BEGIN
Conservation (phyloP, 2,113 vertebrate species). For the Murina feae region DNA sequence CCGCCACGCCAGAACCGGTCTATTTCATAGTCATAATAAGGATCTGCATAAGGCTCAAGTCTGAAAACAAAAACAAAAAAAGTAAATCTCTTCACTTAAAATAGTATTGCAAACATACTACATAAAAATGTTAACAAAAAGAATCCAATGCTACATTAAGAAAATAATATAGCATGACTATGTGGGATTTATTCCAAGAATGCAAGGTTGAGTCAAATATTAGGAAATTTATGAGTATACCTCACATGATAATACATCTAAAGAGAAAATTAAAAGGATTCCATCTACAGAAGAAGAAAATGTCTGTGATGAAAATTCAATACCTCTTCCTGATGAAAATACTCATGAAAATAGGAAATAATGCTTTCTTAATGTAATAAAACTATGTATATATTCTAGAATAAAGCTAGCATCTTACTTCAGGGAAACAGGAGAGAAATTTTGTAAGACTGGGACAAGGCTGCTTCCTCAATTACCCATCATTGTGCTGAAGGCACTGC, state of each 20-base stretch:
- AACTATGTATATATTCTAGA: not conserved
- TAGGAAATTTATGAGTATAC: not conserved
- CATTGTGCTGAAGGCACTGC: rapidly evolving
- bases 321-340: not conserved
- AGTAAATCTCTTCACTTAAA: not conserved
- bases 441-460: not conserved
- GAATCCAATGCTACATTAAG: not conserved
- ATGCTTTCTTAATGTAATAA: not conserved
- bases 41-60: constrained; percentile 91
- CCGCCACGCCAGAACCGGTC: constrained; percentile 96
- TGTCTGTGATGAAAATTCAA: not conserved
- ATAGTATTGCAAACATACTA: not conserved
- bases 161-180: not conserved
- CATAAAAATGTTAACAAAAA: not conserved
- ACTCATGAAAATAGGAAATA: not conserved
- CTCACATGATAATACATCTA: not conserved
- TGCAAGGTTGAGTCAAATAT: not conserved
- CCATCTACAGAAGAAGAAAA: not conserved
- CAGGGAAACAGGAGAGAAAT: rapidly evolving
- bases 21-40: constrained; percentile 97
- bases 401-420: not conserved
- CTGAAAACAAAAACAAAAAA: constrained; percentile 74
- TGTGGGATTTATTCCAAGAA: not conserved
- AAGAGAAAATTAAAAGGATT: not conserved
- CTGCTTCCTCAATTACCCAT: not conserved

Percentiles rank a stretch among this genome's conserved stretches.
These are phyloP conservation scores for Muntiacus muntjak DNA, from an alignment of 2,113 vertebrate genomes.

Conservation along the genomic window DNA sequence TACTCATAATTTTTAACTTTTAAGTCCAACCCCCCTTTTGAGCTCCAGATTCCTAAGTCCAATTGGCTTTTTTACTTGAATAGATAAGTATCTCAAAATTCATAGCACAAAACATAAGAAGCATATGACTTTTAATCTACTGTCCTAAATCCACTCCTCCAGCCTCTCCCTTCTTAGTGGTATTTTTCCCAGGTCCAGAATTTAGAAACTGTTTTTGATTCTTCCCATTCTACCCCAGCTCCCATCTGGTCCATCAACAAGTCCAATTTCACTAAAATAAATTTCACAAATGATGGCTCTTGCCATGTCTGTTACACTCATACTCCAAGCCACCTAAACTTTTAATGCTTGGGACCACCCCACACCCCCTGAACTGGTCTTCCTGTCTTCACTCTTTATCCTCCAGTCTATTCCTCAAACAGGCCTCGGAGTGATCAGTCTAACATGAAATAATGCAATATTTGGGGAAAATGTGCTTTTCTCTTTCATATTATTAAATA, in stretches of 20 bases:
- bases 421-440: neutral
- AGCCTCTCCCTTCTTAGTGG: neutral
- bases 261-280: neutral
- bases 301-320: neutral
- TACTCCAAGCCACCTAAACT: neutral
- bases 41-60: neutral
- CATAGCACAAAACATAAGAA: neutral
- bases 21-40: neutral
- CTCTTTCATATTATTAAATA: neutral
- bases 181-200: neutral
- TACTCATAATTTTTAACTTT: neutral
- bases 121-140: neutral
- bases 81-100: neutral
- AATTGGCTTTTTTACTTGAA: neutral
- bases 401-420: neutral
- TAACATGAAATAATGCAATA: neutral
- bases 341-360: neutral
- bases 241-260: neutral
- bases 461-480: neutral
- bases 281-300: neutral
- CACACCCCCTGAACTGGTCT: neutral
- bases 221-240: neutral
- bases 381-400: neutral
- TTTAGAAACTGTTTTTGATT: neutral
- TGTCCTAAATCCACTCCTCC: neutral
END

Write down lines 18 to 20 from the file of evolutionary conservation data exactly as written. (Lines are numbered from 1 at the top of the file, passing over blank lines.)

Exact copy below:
- TGCAAGGTTGAGTCAAATAT: not conserved
- CCATCTACAGAAGAAGAAAA: not conserved
- CAGGGAAACAGGAGAGAAAT: rapidly evolving